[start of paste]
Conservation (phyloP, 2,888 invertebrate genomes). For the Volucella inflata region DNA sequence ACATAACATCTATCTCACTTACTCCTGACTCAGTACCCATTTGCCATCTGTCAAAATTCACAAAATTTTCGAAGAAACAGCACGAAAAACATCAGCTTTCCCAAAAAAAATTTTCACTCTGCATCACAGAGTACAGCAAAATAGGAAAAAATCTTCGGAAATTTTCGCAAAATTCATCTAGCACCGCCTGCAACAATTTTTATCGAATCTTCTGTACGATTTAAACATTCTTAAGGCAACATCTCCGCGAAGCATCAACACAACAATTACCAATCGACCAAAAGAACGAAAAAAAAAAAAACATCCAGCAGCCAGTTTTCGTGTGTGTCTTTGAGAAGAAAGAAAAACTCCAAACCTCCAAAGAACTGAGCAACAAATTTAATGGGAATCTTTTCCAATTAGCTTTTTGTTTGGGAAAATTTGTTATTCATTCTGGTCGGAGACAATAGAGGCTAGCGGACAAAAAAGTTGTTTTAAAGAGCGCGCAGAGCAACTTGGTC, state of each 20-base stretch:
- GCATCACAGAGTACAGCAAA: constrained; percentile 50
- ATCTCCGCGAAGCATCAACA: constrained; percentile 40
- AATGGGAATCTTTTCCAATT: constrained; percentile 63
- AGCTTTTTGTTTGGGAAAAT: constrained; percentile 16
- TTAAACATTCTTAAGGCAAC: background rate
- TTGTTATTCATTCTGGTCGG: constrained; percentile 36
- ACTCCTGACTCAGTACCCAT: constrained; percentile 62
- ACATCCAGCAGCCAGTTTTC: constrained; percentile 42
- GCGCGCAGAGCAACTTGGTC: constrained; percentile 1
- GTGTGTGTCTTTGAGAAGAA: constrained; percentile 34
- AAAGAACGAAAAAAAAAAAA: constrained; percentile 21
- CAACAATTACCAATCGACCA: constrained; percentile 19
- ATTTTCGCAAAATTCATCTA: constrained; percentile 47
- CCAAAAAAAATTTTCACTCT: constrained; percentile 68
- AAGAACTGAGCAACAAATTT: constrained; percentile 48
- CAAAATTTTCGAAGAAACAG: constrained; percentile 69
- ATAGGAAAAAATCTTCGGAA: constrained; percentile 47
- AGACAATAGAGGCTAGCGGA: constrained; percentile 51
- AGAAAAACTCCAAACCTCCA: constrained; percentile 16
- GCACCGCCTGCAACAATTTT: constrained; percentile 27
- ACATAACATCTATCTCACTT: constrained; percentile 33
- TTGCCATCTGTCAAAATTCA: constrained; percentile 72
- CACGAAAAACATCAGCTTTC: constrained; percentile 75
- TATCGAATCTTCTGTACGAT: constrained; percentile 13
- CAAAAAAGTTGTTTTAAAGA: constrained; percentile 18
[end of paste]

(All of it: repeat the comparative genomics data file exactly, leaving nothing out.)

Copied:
Conservation (phyloP, 2,888 invertebrate genomes). For the Volucella inflata region DNA sequence ACATAACATCTATCTCACTTACTCCTGACTCAGTACCCATTTGCCATCTGTCAAAATTCACAAAATTTTCGAAGAAACAGCACGAAAAACATCAGCTTTCCCAAAAAAAATTTTCACTCTGCATCACAGAGTACAGCAAAATAGGAAAAAATCTTCGGAAATTTTCGCAAAATTCATCTAGCACCGCCTGCAACAATTTTTATCGAATCTTCTGTACGATTTAAACATTCTTAAGGCAACATCTCCGCGAAGCATCAACACAACAATTACCAATCGACCAAAAGAACGAAAAAAAAAAAAACATCCAGCAGCCAGTTTTCGTGTGTGTCTTTGAGAAGAAAGAAAAACTCCAAACCTCCAAAGAACTGAGCAACAAATTTAATGGGAATCTTTTCCAATTAGCTTTTTGTTTGGGAAAATTTGTTATTCATTCTGGTCGGAGACAATAGAGGCTAGCGGACAAAAAAGTTGTTTTAAAGAGCGCGCAGAGCAACTTGGTC, state of each 20-base stretch:
- GCATCACAGAGTACAGCAAA: constrained; percentile 50
- ATCTCCGCGAAGCATCAACA: constrained; percentile 40
- AATGGGAATCTTTTCCAATT: constrained; percentile 63
- AGCTTTTTGTTTGGGAAAAT: constrained; percentile 16
- TTAAACATTCTTAAGGCAAC: background rate
- TTGTTATTCATTCTGGTCGG: constrained; percentile 36
- ACTCCTGACTCAGTACCCAT: constrained; percentile 62
- ACATCCAGCAGCCAGTTTTC: constrained; percentile 42
- GCGCGCAGAGCAACTTGGTC: constrained; percentile 1
- GTGTGTGTCTTTGAGAAGAA: constrained; percentile 34
- AAAGAACGAAAAAAAAAAAA: constrained; percentile 21
- CAACAATTACCAATCGACCA: constrained; percentile 19
- ATTTTCGCAAAATTCATCTA: constrained; percentile 47
- CCAAAAAAAATTTTCACTCT: constrained; percentile 68
- AAGAACTGAGCAACAAATTT: constrained; percentile 48
- CAAAATTTTCGAAGAAACAG: constrained; percentile 69
- ATAGGAAAAAATCTTCGGAA: constrained; percentile 47
- AGACAATAGAGGCTAGCGGA: constrained; percentile 51
- AGAAAAACTCCAAACCTCCA: constrained; percentile 16
- GCACCGCCTGCAACAATTTT: constrained; percentile 27
- ACATAACATCTATCTCACTT: constrained; percentile 33
- TTGCCATCTGTCAAAATTCA: constrained; percentile 72
- CACGAAAAACATCAGCTTTC: constrained; percentile 75
- TATCGAATCTTCTGTACGAT: constrained; percentile 13
- CAAAAAAGTTGTTTTAAAGA: constrained; percentile 18